As technology and medicine get more and more advanced, all eyes are now on the use of animal organs in humans, also known as xenotransplantation.
Last year, a kidney which was obtained from a genetically engineered pig was transplanted into a deceased donor. Doctors observed the organ and found that it continued to function as expected.
It was the first successful pig-to-human heart transplant ever performed, and could mark the beginning of a new era for xenotransplantation, as well as offer new hope for the severely ill who face an ever-present shortage of organs from human donors.
In a statement, the university said that it was performed to a 57-year-old patient with terminal heart disease who had received a genetically-modified pig’s heart as it was the only currently available option.
The patient was reported to be doing well three days later and the organ transplant demonstrated for the first time that a genetically-modified animal heart can function like a human heart without immediate rejection by the body.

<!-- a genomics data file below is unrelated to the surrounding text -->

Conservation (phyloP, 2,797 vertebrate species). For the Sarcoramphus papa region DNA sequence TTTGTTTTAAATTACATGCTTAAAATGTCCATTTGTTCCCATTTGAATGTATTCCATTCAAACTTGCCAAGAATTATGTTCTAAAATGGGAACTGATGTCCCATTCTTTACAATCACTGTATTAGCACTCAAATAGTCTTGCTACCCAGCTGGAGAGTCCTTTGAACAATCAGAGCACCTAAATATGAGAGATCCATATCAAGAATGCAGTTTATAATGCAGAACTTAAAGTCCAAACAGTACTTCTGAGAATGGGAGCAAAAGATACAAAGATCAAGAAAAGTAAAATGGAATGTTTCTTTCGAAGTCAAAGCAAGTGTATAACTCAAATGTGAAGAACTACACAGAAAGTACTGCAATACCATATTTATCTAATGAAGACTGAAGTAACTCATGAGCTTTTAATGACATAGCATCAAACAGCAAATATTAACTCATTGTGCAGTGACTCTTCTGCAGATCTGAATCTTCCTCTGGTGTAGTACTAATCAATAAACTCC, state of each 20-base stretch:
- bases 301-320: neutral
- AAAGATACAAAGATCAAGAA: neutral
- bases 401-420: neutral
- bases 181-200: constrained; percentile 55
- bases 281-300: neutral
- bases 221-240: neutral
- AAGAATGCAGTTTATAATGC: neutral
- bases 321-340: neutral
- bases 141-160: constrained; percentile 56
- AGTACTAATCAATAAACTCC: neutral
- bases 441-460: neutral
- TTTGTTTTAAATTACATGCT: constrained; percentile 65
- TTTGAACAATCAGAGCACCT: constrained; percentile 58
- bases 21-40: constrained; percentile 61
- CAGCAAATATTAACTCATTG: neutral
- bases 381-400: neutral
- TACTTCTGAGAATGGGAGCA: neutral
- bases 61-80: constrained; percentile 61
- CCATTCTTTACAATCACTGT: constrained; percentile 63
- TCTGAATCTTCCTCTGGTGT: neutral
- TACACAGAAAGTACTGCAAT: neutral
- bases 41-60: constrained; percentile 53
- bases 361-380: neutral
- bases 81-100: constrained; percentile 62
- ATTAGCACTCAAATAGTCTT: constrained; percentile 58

“It was either die or do this transplant. I want to live. I know it’s a shot in the dark, but it’s my last choice,” said Mr. Bennett, the patient, a day before the surgery was conducted.
He had been hospitalised and bedridden for the past few months. “I look forward to getting out of bed after I recover,” he said.
Before consenting to receive the transplant the patient, was fully informed of the procedure’s risks, and that the procedure was experimental with unknown risks and benefits.
He had been admitted to the hospital more than six weeks earlier with life-threatening arrythmia and was connected to a heart-lung bypass machine, called extracorporeal membrane oxygenation (ECMO), to remain alive.
In addition to not qualifying to be on the transplant list, he was also deemed ineligible for an artificial heart pump due to his arrhythmia.
“This was a breakthrough surgery and brings us one step closer to solving the organ shortage crisis. There are simply not enough donor human hearts available to meet the long list of potential recipients,” said Bartley P. Griffith, MD, who surgically transplanted the pig heart into the patient.
According to the report, about 110,000 Americans are currently waiting for an organ transplant, and more than 6,000 patients die each year before getting one.
“We are proceeding cautiously, but we are also optimistic that this first-in-the-world surgery will provide an important new option for patients in the future,” he added.